When our system was first written, lambdas didn’t exist. Which was a shame, as they’re pretty much exactly what we needed. Now we’re moving- all the new stuff is in lambdas, and the old architecture is being broken up and distributed.
Having learned the lesson from Netscape, we’re transitioning to a better world one piece at a time. That means we’re now in a halfway house- our lambdas need access to our systems that are still hosted in EC2. Of course, as with most things on AWS, it’s not as simple as flipping a switch. So here’s how I did it today.
Create an NAT Gateway. Simply put, an NAT Gateway allows you to bridge from a private subnet (more on that later) into a public one. When you create your NAT Gateway, (from the VPC Dashboard) you’ll need to specify two things:
The first is the public subnet that the NAT will be created in. The default subnet for your VPC will be public. You can tell if you subnet is public by having a look at the Route Table. If it includes a line routing to an internet gateway (typically
0.0.0.0/0 -> igw-1234567) then it’s public.
The next is the Elastic IP. Probably, you’ll want to hit the button to generate one from the dialog. Effectively it’s a static, public, IP address that AWS will keep assigned to your gateway- even if they replace the instance with a new one.
Create a subnet. VPCs are broken down into subnets, and your lambdas need their own. Annoyingly, they can only exist in a ‘private’ state (which is why we have to do all this mucking around.) Subnets can be created from the VPC Dashboard as well. You’ll need to give it a name, and specify what VPC it should be created in- which should be the same VPC as the NAT Gateway, and the EC2 resources you want to access.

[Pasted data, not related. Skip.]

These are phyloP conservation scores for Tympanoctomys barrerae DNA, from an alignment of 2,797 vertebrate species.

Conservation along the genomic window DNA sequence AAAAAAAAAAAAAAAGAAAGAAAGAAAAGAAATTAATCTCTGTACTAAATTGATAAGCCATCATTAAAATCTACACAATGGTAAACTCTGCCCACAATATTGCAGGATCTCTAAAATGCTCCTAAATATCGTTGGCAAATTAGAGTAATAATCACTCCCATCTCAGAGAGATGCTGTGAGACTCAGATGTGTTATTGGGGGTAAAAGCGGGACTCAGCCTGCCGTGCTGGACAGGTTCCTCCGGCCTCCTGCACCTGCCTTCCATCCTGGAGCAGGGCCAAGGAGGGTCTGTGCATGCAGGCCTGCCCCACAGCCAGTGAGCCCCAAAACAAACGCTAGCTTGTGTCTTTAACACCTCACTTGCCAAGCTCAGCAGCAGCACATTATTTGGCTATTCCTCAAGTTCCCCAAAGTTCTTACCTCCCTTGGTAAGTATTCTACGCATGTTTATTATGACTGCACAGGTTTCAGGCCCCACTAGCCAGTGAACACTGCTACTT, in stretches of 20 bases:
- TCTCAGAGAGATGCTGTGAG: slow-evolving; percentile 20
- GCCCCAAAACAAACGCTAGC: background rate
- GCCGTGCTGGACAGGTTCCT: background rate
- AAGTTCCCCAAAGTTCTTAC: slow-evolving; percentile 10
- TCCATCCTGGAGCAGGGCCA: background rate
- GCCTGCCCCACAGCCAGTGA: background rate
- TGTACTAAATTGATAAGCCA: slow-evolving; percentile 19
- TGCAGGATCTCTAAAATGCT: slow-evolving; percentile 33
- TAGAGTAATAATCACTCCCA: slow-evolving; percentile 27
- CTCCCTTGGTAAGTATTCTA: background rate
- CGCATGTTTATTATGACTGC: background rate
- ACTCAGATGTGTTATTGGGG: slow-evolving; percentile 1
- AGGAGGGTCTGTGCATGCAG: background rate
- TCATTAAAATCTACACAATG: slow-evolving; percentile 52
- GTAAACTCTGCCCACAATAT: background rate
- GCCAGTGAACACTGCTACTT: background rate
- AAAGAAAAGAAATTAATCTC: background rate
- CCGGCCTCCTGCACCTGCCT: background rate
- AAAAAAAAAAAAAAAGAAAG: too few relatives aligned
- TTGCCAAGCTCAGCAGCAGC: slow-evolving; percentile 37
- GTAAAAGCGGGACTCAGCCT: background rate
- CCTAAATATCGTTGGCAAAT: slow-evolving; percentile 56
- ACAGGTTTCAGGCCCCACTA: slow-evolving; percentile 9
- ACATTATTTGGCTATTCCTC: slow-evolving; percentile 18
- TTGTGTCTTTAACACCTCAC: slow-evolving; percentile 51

Subnets are a way of delimiting all the IP addresses within your VPC. You’ll be prompted to provide an IPv4 CIDR block, which is a way of specifying a span of addresses. There’s no hard and fast rules- but I’m in the habit of specifying
B are the same as the highest CIDR block already defined by the VPC subnets, and
C is 16 more. For example, if the highest defined is
127.16.16.0/20 then the new one will be
Route the new subnet through the NAT gateway. By routing the new subnet through your gateway, you give it access outside of it’s private bubble to your other AWS resources (and the internet). To do this, edit the route table of your new subnet, so that
0.0.0.0/0 targets your new NAT’s address (e.g. the second line should be
0.0.0.0/0 -> nat12345678...).
Configure you lambda. You can do this in the UI (it’s tucked under configuration/advanced) or through the amazing Serverless Framework. The bare minimum you need to do is assign it to your newly created subnet. However, if you’ve got EC2 configured with security groups (which you should), then you’ll be able to assign what groups the lambda belongs to too.
And that’s “it”. Feel free to drop a comment if you’ve got any questions! There’s a whole world of adding multiple subnets to cross different availability zones, linking to the non-default VPC, and sizing your subnet; but that’s for another day!
n.b. with lambda’s in VPCs come cold starts- check-out some tips I’ve written some tips about how to mitigate them!